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Black Lives Matter signs’ removal from Columbia Public Schools elicits complaints


Black Lives Matter signs in two Columbia Public School buildings were taken down after CPS parents sent several emails to the schools superintendent asking for their removal.

Parents expressed concerns in a Facebook group for CPS Accountability and Transparency.

After several parents sent complaints, the district removed the signs.

The BLM and Pride materials were removed from Smithton Middle School and Rock Bridge High School last week.

CoMo for Progress sent out a letter and petition to members of the Columbia Board of Education, CPS Chief Equity Officer Carla London and Superintendent Brian Yearwood outlining their concerns with the BLM and Pride materials being taken down.

"We wish to express that a large portion of our community does, in fact, support the display of these symbols, signs, and other items, which allow our scholars to feel welcome in our schools, clearly showing these students they are safe, supported, and celebrated for who they are," CoMo for Progress said in the petition.

Traci Wilson-Kleeamp, president of Race Matters, Friends Como said if the signs were taken down then the school doesn't believe in their equity statement.

"And they made a decision to take down those signs and their not paying attention and acting on their equity statement, there's something the matter," Kleepamp said.

Kleeamp said anyone who wanted to remove the signs was being ignorant about history.

"All of those signs are tied to curriculum, they're tied to history. It's ridiculous for those signs to be taken down because people are ignorant about history," Kleeamp said

John Potter, creator of CPS Parents for Accountability and Transparency was one of the parents that express concerns to the school about the signs.

Potter said being a bi-racial man himself, getting the signs removed had nothing to do with race. He had concerns the signs were political and forms of advertising.

"We shouldn't allow this type of writing on the school walls. If you're able to do these kind of signs what other kind of signs are you able to do?" Potter said.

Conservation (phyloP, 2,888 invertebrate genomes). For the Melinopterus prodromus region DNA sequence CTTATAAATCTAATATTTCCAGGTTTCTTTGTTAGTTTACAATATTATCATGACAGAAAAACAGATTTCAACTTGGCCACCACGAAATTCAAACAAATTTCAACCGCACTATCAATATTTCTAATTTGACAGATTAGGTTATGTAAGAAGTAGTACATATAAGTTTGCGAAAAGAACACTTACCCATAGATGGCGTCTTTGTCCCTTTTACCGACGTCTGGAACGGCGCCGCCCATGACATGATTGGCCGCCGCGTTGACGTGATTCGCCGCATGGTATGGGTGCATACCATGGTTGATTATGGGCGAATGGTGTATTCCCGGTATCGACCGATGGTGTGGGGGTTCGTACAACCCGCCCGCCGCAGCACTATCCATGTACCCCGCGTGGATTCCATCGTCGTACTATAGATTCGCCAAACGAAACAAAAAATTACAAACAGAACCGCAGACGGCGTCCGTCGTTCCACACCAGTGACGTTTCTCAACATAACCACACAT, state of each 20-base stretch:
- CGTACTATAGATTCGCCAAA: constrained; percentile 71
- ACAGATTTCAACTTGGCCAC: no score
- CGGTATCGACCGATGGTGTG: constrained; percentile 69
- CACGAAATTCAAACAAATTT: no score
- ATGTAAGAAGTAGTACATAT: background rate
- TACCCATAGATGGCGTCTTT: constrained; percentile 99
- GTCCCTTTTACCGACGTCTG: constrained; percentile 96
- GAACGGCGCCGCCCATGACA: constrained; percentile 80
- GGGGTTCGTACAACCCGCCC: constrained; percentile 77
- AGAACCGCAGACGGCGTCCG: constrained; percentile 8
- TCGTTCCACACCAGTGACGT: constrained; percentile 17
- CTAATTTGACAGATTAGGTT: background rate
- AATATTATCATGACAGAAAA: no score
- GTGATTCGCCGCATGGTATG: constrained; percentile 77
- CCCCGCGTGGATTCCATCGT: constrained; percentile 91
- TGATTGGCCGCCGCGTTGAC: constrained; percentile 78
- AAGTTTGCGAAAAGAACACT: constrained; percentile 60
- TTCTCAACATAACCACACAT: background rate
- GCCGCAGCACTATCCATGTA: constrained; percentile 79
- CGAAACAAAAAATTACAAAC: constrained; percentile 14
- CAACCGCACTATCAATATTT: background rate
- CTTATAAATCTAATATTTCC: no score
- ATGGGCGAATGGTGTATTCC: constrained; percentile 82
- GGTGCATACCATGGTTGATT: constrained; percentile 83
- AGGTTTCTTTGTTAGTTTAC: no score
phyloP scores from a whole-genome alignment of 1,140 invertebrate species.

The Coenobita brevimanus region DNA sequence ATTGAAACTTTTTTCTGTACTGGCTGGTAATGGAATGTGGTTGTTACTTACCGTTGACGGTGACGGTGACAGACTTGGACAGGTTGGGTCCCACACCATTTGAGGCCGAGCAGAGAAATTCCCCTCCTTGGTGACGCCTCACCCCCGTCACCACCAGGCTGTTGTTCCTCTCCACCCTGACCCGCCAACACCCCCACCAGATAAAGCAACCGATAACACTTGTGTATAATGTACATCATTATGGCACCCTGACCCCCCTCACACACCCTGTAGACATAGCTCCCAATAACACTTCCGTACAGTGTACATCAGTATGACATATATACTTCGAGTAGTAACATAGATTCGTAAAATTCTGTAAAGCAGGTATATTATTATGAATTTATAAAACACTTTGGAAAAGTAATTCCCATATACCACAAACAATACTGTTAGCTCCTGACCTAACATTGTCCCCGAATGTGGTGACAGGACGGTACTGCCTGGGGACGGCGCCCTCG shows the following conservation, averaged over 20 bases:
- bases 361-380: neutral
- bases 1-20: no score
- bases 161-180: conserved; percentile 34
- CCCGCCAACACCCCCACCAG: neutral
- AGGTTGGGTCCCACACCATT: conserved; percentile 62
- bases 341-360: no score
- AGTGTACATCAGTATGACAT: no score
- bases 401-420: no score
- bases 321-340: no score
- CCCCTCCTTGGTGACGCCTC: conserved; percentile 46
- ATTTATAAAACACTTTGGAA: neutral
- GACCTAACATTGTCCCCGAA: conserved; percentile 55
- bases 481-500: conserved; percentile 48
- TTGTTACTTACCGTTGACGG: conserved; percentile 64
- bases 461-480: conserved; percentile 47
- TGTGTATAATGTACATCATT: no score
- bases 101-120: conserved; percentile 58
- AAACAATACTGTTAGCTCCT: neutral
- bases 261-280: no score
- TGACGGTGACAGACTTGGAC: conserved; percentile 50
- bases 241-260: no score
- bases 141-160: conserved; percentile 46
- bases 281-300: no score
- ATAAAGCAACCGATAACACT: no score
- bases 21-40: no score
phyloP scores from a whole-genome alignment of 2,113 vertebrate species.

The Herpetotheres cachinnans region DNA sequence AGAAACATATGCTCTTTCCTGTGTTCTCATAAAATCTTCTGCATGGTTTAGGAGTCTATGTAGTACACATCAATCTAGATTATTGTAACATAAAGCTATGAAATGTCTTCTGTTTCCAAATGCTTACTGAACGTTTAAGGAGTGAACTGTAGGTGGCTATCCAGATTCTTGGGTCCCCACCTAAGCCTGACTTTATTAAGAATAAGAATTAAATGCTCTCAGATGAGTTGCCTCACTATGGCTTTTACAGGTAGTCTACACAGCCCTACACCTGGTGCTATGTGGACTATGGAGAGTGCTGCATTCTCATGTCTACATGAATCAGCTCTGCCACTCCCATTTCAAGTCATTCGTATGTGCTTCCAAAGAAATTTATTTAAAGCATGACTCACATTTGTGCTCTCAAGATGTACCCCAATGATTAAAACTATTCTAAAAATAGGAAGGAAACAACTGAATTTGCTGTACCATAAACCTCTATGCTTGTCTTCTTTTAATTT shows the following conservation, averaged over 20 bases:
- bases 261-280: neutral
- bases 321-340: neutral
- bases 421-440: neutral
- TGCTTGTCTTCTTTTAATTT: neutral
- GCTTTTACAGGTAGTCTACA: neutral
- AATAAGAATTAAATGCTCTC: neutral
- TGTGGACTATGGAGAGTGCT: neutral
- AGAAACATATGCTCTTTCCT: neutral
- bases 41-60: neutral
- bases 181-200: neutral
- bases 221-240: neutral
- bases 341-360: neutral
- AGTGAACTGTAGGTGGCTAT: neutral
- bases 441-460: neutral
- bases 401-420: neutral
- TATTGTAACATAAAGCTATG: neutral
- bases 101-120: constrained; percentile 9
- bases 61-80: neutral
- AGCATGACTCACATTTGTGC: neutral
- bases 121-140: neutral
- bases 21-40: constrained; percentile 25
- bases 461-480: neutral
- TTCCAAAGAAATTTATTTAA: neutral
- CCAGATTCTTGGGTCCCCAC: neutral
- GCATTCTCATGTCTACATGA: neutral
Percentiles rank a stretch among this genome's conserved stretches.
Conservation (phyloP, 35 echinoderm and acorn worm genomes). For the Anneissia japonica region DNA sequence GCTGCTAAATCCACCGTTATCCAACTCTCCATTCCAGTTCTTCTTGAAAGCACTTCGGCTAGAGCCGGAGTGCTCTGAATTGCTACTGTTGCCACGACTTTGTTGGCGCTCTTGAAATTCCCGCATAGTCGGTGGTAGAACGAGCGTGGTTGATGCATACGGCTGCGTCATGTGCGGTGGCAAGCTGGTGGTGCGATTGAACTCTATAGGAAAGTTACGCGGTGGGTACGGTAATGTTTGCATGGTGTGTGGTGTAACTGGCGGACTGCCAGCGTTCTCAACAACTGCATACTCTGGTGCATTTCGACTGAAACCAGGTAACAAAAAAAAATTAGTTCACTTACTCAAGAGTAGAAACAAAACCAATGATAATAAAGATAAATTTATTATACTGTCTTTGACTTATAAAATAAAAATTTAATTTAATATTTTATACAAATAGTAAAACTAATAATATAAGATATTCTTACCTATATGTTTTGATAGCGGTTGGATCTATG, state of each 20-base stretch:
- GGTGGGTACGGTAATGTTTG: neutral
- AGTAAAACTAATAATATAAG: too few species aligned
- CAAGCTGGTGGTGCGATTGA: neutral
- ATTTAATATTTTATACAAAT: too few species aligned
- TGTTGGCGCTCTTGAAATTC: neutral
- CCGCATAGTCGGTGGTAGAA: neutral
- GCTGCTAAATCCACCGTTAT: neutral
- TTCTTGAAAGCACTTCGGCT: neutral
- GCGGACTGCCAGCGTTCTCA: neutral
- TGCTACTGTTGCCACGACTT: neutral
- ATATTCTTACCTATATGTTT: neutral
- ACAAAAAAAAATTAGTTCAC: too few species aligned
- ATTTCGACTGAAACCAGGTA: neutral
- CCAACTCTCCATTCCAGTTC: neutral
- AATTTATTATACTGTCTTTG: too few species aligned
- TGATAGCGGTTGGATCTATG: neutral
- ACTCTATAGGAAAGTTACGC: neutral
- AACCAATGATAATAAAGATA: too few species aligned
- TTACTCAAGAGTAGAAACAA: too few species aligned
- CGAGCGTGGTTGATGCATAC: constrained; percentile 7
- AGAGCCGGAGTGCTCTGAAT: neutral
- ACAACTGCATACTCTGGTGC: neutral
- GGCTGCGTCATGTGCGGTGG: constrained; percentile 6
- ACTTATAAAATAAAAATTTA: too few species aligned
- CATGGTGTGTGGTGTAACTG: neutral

CPS spokeswoman Michelle Baumstark said the items were removed because they were left over from a student project from last year and were not part of an extra-curricular club or activity.

The district said in a statement:

"The district is committed to the promotion of our equity statement, the value of diversity, and the importance of inclusion that includes signage welcoming all scholars to our schools.  Additionally, the district also has existing policies and procedures related to signage for activities and clubs and classroom instruction that it must follow.  We will continue to work on implementation of those existing procedures as we begin a new school year.  Schools will be receiving signs promoting an inclusive and welcoming environment for all scholars from the district.  Additionally, school-sponsored extra-curricular and co-curricular clubs have access to post signage related to their organizations. We encourage our scholars to accept, embrace and be empowered by their individual identities.  We want to celebrate our scholars’ voices and create spaces where their interests are showcased."

CoMo for Progress said the CPS Equity Statement in the student handbook states the following:

“We will accept, embrace, and empower students and staff in their individual identities to establish and sustain human dignity, justice, equitable treatment and inclusiveness in the classroom and workplace.”

The organization said BLM signs are not "political in nature" and it should be noted that the U.S. Office of Special Counsel set an advisory opinion in July 2020 which stated “expressing support for the Black Lives Matter movement isn’t political or partisan.”

In the petition CoMo for Progress highlights says the federal government has decided supporting BLM in the workplace is protected speech for federal workers.

Article Topic Follows: Columbia Public Schools

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Leila Mitchell

Leila is a Penn State graduate who started with KMIZ in March 2021. She studied journalism and criminal justice in college.


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